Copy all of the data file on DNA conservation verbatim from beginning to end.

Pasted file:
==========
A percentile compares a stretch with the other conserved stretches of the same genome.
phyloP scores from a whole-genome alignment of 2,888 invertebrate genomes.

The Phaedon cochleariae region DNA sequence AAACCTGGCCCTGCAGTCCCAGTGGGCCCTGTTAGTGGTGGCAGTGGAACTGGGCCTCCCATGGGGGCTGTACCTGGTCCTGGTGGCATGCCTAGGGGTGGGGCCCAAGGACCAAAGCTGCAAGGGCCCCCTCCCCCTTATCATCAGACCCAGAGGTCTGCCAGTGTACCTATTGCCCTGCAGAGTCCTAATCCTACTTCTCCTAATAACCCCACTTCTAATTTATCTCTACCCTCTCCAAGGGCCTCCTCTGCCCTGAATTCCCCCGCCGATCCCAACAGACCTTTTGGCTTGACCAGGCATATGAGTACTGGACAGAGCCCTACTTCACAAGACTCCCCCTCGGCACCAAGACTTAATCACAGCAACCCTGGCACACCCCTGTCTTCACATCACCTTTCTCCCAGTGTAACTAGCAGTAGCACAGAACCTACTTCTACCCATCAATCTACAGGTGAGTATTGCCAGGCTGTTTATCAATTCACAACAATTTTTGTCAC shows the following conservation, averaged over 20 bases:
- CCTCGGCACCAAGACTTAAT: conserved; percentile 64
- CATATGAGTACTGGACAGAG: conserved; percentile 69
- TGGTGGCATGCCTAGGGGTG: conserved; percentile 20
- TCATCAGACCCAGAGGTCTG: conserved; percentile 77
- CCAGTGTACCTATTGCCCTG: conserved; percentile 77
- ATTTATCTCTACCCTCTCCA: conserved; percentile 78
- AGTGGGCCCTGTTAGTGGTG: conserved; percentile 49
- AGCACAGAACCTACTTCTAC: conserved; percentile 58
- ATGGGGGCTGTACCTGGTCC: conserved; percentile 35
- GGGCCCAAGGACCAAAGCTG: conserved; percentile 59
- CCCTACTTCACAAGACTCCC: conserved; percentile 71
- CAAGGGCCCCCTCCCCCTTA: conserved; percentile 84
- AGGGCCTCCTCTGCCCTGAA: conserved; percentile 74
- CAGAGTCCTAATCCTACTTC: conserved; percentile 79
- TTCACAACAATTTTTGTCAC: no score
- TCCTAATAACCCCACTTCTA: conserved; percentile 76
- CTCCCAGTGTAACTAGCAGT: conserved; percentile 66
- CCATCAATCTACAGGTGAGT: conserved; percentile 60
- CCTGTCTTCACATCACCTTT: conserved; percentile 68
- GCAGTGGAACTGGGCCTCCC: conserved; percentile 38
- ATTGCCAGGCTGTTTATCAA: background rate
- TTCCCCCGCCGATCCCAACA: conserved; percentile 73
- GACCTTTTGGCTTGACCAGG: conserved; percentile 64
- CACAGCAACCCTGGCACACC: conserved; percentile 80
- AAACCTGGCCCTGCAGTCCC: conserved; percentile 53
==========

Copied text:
A percentile compares a stretch with the other conserved stretches of the same genome.
phyloP scores from a whole-genome alignment of 2,888 invertebrate genomes.

The Phaedon cochleariae region DNA sequence AAACCTGGCCCTGCAGTCCCAGTGGGCCCTGTTAGTGGTGGCAGTGGAACTGGGCCTCCCATGGGGGCTGTACCTGGTCCTGGTGGCATGCCTAGGGGTGGGGCCCAAGGACCAAAGCTGCAAGGGCCCCCTCCCCCTTATCATCAGACCCAGAGGTCTGCCAGTGTACCTATTGCCCTGCAGAGTCCTAATCCTACTTCTCCTAATAACCCCACTTCTAATTTATCTCTACCCTCTCCAAGGGCCTCCTCTGCCCTGAATTCCCCCGCCGATCCCAACAGACCTTTTGGCTTGACCAGGCATATGAGTACTGGACAGAGCCCTACTTCACAAGACTCCCCCTCGGCACCAAGACTTAATCACAGCAACCCTGGCACACCCCTGTCTTCACATCACCTTTCTCCCAGTGTAACTAGCAGTAGCACAGAACCTACTTCTACCCATCAATCTACAGGTGAGTATTGCCAGGCTGTTTATCAATTCACAACAATTTTTGTCAC shows the following conservation, averaged over 20 bases:
- CCTCGGCACCAAGACTTAAT: conserved; percentile 64
- CATATGAGTACTGGACAGAG: conserved; percentile 69
- TGGTGGCATGCCTAGGGGTG: conserved; percentile 20
- TCATCAGACCCAGAGGTCTG: conserved; percentile 77
- CCAGTGTACCTATTGCCCTG: conserved; percentile 77
- ATTTATCTCTACCCTCTCCA: conserved; percentile 78
- AGTGGGCCCTGTTAGTGGTG: conserved; percentile 49
- AGCACAGAACCTACTTCTAC: conserved; percentile 58
- ATGGGGGCTGTACCTGGTCC: conserved; percentile 35
- GGGCCCAAGGACCAAAGCTG: conserved; percentile 59
- CCCTACTTCACAAGACTCCC: conserved; percentile 71
- CAAGGGCCCCCTCCCCCTTA: conserved; percentile 84
- AGGGCCTCCTCTGCCCTGAA: conserved; percentile 74
- CAGAGTCCTAATCCTACTTC: conserved; percentile 79
- TTCACAACAATTTTTGTCAC: no score
- TCCTAATAACCCCACTTCTA: conserved; percentile 76
- CTCCCAGTGTAACTAGCAGT: conserved; percentile 66
- CCATCAATCTACAGGTGAGT: conserved; percentile 60
- CCTGTCTTCACATCACCTTT: conserved; percentile 68
- GCAGTGGAACTGGGCCTCCC: conserved; percentile 38
- ATTGCCAGGCTGTTTATCAA: background rate
- TTCCCCCGCCGATCCCAACA: conserved; percentile 73
- GACCTTTTGGCTTGACCAGG: conserved; percentile 64
- CACAGCAACCCTGGCACACC: conserved; percentile 80
- AAACCTGGCCCTGCAGTCCC: conserved; percentile 53